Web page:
Francis Rabelais, 1532 and later, as translated by Sir Thomas Urquhart and Peter Antony Motteux, read as an e-book from BlackMask.com.
Way back in college, I had overheard educated people refer to Rabelais’ work as “The Porky’s of the 16th Century.” While I sincerely doubt anyone will remember the film Porky’s five hundred years from now (does anyone remember it now, a mere twenty-some years later?), I can see why Rabelais has endured. This particular book is longer than it needs to be, but it contains a curious mixture of moralizing and ribaldry. You can almost hear Rabelais chuckling through the centuries as he tweaks the nose of the establishment, while simultaneously espousing its values (e.g., Pantagruel’s morality lectures to Pantaglais).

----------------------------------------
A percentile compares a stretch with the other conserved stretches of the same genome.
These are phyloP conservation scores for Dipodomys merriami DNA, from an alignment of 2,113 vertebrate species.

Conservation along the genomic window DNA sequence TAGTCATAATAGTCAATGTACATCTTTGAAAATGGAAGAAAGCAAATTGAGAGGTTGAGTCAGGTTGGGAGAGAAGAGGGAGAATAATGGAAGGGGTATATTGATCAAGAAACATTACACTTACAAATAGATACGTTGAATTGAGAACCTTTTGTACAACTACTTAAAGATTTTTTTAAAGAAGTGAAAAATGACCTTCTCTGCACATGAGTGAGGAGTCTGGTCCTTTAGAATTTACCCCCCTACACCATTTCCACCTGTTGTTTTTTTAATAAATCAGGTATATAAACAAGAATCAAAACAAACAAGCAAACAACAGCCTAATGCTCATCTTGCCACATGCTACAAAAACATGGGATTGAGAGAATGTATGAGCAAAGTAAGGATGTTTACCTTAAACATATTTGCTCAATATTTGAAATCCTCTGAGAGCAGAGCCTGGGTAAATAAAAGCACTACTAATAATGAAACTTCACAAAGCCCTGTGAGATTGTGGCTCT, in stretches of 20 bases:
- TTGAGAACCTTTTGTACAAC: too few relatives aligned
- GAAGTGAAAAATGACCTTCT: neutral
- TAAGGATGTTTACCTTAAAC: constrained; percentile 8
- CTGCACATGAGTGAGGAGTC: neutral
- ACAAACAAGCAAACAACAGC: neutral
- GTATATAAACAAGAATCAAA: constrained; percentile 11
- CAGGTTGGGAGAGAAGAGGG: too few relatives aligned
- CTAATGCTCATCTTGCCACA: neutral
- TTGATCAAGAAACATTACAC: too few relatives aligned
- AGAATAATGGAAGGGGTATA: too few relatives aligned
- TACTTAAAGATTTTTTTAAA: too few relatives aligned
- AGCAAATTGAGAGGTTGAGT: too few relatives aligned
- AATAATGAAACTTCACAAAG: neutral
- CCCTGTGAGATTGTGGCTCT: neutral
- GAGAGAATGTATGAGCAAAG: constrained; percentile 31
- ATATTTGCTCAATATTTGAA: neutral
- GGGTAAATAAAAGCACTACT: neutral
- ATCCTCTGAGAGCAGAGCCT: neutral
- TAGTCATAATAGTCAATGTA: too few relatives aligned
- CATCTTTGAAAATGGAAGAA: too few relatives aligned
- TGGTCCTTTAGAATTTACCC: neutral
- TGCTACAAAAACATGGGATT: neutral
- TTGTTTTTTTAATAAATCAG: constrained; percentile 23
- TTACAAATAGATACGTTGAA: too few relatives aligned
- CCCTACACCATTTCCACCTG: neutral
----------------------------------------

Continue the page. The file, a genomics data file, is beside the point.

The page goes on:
Rabelais was fond of, and possibly one of the earliest users of, what I call “list humor.” This involves interrupting a story with a list of specific details, which start out reasonable, and become increasingly absurd, not the least so because of the length of the list. He also clearly enjoyed mixing ridiculous exaggeration into the midst of more prosaic descriptions. Modern readers may experience a bit of the Shakespeare/Bible Copycat Syndrome (“I thought that book was just a big bunch of cliches…”) and may find the book a bit long, but I’d recommend giving it a try.